It takes 99.9% less memory usage and 99.9% less time to set up… Unbelievable, but it’s possible with the new malware monitoring tool.
While BitNinja believes in the power of prevention and our proactive modules are very robust, we also want to provide an all-in-one server security service. We know that malware infections are a pain point for every server owner because they have very visible signs.
“There is always room for improvement.” So, we won’t lie to you. Many old and new users ask our help to clean malware from their servers. That’s the reason why we dedicated several projects to improve our Malware Detection system.
One of these projects is implementing the auditd in the Malware Detection module, which will completely take inotify’s place in the near future.
What is auditd?
Auditd is the user space component to the Linux Auditing System. It is an access monitoring and accounting for Linux, developed and maintained by RedHat. It was designed to integrate pretty tightly with the kernel and watch for interesting system calls, for example, file changes. It can start within 1 second and requires only a few kbytes to run.
The audisp process not only signs up for the Audit daemon events but is also able to complete actions, so there are a lot of opportunities in auditd for future developments too.
From now on, BitNinja users can use auditd instead of inotify in the Malware Detection module to monitor the file changes and find the malware.
What was the problem with inotify?
Here comes a real story: Some of our customers stopped using our Malware Detection feature because inotify consumed a lot of memory (even more than 3 GB!) and CPU. Also, it could take 10-20 hours while the inotify set up its watches (which are responsible for monitoring file changes) or it sometimes couldn’t even start for some mysterious reason.
In order to solve these problems, a PoC project was started 6 months ago and the integrated version became ready 2 months ago. Since then, we tested auditd with the help of our VIP partners. As the feedback was quite promising, we are now sharing this new tool with the public. 🙂
Why is auditd better than inotify?
This table sums up clearly why we are moving to auditd:
|memory usage||high (even 3 GB)||very low (only a few kbytes)|
|CPU usage||moderately high||low|
|time to start||hours (even 10-20)||instant (within 1 sec)|
What’s more, auditd allows us to log the UID and PID, so it’s an extra bonus for auditd. 😉
Right now, the auditd can be used on the following distros:
- CentOS 6-7
- Debian 9-10
- Ubuntu 16+
Unfortunately, there is a kernel bug in Debian 7-8 where the file changes are logged in a different format, so auditd can’t process it.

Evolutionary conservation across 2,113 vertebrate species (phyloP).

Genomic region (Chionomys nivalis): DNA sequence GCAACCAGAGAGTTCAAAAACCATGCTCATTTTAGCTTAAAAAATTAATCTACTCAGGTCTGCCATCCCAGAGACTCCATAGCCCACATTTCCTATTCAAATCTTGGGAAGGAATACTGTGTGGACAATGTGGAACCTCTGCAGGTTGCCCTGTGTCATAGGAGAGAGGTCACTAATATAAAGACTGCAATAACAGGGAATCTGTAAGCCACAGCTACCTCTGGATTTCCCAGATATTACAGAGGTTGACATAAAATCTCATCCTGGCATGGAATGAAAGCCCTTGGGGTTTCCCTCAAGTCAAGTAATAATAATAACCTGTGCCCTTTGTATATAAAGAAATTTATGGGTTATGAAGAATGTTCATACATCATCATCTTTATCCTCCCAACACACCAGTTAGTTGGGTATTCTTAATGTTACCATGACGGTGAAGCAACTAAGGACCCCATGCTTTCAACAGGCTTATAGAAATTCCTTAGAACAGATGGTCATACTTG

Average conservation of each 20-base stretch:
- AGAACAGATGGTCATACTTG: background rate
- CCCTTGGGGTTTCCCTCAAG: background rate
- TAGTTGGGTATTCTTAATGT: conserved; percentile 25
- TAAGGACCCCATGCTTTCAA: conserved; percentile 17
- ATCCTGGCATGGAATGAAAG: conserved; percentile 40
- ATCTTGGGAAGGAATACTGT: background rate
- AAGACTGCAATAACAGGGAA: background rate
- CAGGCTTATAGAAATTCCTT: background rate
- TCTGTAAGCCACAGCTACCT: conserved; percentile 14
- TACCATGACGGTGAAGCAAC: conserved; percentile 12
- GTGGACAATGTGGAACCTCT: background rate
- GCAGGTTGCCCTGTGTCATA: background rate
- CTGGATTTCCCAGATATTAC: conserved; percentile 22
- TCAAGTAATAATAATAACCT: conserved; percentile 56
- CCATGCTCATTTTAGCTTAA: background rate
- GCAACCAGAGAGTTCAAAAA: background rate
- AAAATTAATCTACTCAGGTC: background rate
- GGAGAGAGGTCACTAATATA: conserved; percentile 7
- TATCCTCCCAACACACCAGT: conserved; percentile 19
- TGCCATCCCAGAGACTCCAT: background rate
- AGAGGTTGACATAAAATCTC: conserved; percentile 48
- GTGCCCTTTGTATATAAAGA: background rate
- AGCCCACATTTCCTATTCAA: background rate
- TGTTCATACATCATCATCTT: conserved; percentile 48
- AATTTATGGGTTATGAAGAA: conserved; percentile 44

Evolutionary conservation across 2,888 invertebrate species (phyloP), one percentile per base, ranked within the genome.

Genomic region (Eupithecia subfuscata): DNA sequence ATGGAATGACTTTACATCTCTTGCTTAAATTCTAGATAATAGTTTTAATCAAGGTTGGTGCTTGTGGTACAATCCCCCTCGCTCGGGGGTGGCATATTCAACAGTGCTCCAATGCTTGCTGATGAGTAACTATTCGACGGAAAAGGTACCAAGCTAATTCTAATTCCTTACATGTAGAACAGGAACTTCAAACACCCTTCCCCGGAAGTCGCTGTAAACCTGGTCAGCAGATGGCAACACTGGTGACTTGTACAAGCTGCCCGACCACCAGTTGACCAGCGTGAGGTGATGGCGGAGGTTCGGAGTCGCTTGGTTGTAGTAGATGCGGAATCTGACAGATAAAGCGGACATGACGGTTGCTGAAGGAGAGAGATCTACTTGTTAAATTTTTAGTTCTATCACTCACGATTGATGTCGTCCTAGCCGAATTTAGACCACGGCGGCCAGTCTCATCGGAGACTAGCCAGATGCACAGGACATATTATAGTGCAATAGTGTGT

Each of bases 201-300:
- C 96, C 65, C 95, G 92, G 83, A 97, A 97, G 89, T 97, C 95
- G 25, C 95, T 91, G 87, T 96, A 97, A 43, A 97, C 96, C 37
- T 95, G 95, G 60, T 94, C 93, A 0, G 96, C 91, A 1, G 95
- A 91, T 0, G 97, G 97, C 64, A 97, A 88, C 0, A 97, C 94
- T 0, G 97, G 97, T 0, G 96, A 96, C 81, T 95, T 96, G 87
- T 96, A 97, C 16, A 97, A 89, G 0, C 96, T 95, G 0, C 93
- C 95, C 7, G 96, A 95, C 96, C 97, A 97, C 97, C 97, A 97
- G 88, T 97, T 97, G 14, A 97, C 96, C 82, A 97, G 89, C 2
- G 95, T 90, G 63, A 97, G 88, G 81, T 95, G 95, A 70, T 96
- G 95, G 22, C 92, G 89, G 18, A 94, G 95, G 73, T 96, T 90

How to enable the auditd
Auditd is not enabled by default yet, but users can use it with some very simple commands.
1. You can change inotify to auditd temporarily with the command
bitninjacli --module=MalwareDetection --use-auditd
2. After enabling the auditd, please check that the inotify process has been killed. If this disappears from the output of the htop, then it’s OK:
3. Also, a new process (auditisp) should appear:
4. Run the following command:
The output should be like this:
5. Check the PID in /var/log/bitninja/mod.audisp_plugin.log
6. If all of these were good, then let’s do a test:
Create a file and make a modification (example: touch testfile.txt then echo testmodification >> textfile.txt)
If it appears in the inotify log, the auditd is working well. Both actions (file creation and change) will appear as MODIFY. (Note: auditd doesn’t have its own log file, it writes into the inotify logs.)
You can check the inotify log with this command:
tail -f /var/log/bitninja/inotify/inotify.log
Note: This CLI command enables the auditd temporarily. After a module restart, the inotify will start automatically.
1. If you are satisfied with the results and want to use auditd as the default file system monitor tool, you need to change the config (/etc/bitninja/MalwareDetection/config.ini). Please insert these lines to the config file:
[FileSystemMonitor] monitor_type = 'auditd' monitor_order = 'auditd' monitor_order = 'inotify' monitor_order = 'nullMonitor'
Note: Make sure that the monitor type contains only auditd and that auditd is the first one in the monitor order and there is no ; at the beginning of the rows.
2. After you changed the config, you need to restart the agent in order to apply the new settings.
service bitninja restart
Future plans with auditd
After a little fine-tuning, we’d like to make auditd the default file system monitor. Also, we love this tool so much because there are a lot of opportunities in it. We already have plans about which other parts of BitNinja could use auditd too (for example: protect SSH, virtual patch Linux vulnerabilities, implement it into the Log Analysis module, etc).
But, it’s for the future. What you can do now is try out auditd and enjoy the benefits of this feature.
And a little spoiler: This is not the only development that upgrades the performance of our Malware Detection system. 😉 Stay tuned, a lot of mind-blowing projects are on their way.